In 2012, after Medtronic was accused of improperly marketing a controversial bone-growth product called Infuse, some shareholders demanded that the company investigate whether its leaders breached their fiduciary duties.
The Fridley-based company in turn formed a “special litigation committee,” comprising a retired Minnesota judge and a corporate law professor from the University of Minnesota.
That team was charged with investigating allegations against Medtronic and its leaders. The U.S. Food and Drug Administration in 2002 approved Infuse for specific uses, but the company was subsequently accused of manipulating Infuse studies and marketing the product for "off-label" uses.
Shareholder lawsuits alleged that Medtronic's officers and directors, in order to boost the company’s sales, designed and executed a “scheme” to evade regulations that prohibit promotion of off-label uses, according to Medtronic’s regulatory filing. They demanded legal action against Medtronic leaders.
Now, after its two-person “special litigation committee” spent about 18 months conducting an “exhaustive independent investigation” of the claims, it found them without merit and has determined that demands for legal actions are not in the company’s best interest, Medtronic said. Furthermore, the committee is seeking dismissal of pending shareholder lawsuits.
The committee’s complete report, authored by John Matheson and George McGunnigle, can be accessed here. The committee said it “has not found support for and rejects the core proposition of the demand letters and derivative complaints—that Medtronic, with the knowledge and complicity of the defendants, designed and executed a scheme to evade the FDA’s prohibition against off-label promotion in order to increase the sales of Infuse.”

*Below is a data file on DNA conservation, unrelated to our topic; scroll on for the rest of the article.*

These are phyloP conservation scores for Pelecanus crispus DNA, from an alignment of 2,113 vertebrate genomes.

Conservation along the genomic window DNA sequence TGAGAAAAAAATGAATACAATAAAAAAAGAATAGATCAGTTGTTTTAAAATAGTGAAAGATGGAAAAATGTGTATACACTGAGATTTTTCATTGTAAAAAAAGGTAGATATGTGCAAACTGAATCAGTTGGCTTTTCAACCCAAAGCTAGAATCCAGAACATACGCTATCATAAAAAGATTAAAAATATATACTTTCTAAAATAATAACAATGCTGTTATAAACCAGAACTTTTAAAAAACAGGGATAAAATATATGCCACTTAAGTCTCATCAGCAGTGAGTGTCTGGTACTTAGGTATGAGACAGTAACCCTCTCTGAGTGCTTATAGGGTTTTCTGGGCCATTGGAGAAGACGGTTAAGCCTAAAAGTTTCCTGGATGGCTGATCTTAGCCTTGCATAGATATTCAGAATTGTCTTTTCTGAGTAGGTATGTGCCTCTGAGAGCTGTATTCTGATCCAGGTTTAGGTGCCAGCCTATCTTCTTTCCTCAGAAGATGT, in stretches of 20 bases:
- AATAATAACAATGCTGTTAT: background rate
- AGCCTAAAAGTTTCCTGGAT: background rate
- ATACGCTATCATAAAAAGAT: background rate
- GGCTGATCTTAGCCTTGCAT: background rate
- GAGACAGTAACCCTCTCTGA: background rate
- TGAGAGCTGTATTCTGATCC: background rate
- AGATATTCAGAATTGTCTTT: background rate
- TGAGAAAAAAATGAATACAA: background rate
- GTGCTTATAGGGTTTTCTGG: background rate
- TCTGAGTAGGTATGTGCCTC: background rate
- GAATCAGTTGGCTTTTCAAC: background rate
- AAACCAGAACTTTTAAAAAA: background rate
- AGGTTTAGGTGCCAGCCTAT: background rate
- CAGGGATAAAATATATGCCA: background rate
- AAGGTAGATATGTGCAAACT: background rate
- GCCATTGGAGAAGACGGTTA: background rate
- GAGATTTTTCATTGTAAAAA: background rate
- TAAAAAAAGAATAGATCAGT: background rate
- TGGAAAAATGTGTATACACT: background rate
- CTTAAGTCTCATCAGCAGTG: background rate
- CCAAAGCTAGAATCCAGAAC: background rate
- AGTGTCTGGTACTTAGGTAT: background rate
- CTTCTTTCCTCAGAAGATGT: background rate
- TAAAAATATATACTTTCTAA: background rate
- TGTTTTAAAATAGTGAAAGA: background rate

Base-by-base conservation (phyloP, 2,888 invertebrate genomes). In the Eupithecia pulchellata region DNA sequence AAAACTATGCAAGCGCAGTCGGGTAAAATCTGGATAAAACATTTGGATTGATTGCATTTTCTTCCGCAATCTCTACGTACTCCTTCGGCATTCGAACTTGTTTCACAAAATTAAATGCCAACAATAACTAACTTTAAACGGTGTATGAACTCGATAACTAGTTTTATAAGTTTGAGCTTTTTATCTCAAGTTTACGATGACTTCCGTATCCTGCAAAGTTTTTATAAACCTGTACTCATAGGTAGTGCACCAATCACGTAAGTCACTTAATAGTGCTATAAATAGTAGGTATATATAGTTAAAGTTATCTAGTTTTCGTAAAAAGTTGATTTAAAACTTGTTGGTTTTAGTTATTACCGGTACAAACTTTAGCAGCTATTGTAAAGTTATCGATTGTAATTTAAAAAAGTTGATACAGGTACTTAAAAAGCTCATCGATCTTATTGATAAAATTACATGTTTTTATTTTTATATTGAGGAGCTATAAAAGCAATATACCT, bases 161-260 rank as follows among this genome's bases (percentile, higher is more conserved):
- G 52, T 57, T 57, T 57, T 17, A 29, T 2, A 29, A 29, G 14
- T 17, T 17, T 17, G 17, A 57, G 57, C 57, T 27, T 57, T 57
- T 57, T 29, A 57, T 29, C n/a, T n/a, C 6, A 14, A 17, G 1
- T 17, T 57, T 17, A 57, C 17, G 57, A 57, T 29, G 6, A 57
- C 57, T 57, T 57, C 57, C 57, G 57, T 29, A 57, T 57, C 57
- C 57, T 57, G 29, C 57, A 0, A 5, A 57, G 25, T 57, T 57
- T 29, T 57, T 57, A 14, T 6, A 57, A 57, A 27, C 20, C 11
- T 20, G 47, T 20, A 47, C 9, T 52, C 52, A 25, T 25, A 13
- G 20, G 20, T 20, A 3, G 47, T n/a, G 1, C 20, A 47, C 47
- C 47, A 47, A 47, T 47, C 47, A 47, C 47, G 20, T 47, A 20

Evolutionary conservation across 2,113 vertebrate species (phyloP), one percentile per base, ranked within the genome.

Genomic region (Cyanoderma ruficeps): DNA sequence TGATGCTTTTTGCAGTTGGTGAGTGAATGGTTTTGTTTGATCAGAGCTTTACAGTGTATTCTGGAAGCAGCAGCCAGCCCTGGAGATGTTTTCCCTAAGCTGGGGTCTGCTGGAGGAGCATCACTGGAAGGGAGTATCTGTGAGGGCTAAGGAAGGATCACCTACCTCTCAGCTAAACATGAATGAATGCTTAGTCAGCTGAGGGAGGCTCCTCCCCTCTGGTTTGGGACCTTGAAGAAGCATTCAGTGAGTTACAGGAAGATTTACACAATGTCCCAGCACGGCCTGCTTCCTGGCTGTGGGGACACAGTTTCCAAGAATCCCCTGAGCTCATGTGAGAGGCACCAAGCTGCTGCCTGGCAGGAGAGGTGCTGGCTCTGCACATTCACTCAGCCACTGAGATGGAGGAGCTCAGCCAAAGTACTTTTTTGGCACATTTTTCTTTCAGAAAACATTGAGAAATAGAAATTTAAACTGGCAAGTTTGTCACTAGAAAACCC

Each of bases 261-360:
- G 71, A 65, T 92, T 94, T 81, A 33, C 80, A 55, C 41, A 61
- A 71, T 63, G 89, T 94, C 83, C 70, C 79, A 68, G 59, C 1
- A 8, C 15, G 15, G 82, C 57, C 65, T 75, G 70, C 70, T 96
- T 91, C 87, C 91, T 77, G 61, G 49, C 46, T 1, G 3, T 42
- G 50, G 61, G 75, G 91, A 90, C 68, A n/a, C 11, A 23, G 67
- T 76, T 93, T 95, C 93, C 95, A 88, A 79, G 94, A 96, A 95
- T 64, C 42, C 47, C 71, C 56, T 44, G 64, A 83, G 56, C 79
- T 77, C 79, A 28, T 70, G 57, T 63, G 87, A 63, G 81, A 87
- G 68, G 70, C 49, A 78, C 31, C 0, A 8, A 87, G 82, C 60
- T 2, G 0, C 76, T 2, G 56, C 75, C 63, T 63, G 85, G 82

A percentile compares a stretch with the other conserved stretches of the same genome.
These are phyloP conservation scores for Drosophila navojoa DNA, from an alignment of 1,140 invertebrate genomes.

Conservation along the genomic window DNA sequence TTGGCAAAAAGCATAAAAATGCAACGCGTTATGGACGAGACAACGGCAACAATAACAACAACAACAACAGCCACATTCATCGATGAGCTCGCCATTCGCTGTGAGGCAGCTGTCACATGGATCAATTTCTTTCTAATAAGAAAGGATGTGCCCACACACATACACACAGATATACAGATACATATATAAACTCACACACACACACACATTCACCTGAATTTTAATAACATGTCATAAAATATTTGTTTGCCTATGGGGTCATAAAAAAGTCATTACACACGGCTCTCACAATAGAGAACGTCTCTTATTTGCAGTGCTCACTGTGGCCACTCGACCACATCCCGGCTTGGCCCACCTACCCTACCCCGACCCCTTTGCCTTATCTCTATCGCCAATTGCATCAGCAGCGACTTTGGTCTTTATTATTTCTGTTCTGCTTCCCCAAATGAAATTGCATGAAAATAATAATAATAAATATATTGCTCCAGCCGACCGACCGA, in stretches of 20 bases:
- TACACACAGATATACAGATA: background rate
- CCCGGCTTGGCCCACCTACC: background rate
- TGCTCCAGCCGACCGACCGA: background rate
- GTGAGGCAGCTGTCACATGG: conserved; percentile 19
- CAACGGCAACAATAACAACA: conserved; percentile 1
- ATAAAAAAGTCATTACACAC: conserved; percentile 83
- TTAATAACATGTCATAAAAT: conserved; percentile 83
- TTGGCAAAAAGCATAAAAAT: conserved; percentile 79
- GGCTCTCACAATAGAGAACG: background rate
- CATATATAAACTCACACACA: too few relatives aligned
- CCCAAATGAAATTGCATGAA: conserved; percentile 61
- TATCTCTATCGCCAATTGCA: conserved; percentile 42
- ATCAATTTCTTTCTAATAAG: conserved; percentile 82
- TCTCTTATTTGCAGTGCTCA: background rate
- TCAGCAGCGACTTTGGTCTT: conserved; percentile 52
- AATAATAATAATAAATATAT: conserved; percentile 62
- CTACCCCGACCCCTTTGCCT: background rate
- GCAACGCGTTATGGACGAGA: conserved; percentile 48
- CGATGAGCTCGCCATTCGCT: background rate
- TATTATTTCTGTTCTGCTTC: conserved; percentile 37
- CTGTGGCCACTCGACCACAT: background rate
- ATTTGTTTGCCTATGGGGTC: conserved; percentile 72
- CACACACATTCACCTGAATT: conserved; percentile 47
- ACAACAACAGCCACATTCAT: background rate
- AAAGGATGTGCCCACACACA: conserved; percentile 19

The committee gave its report to Medtronic’s board on May 30, concluding that the allegations against Medtronic’s leaders are “without merit,” and, as the company faces ongoing federal securities fraud and personal injury litigation involving similar accusations, “it would not be in the best interests of the company to pursue such claims.” On June 4, the committee filed a motion to have its findings approved in court, and for consolidated shareholder lawsuits pending in Hennepin County Court to be dismissed “with prejudice.” A hearing on the matter is scheduled for July 2, Medtronic said.
The committee also plans to file another motion later this week, seeking dismissal of a similar lawsuit pending in Minnesota’s U.S. District Court, Medtronic said.
Medtronic has already paid millions of dollars to settle Infuse-related lawsuits. And health insurance company Humana recently sued Medtronic over the Infuse product, according to media reports.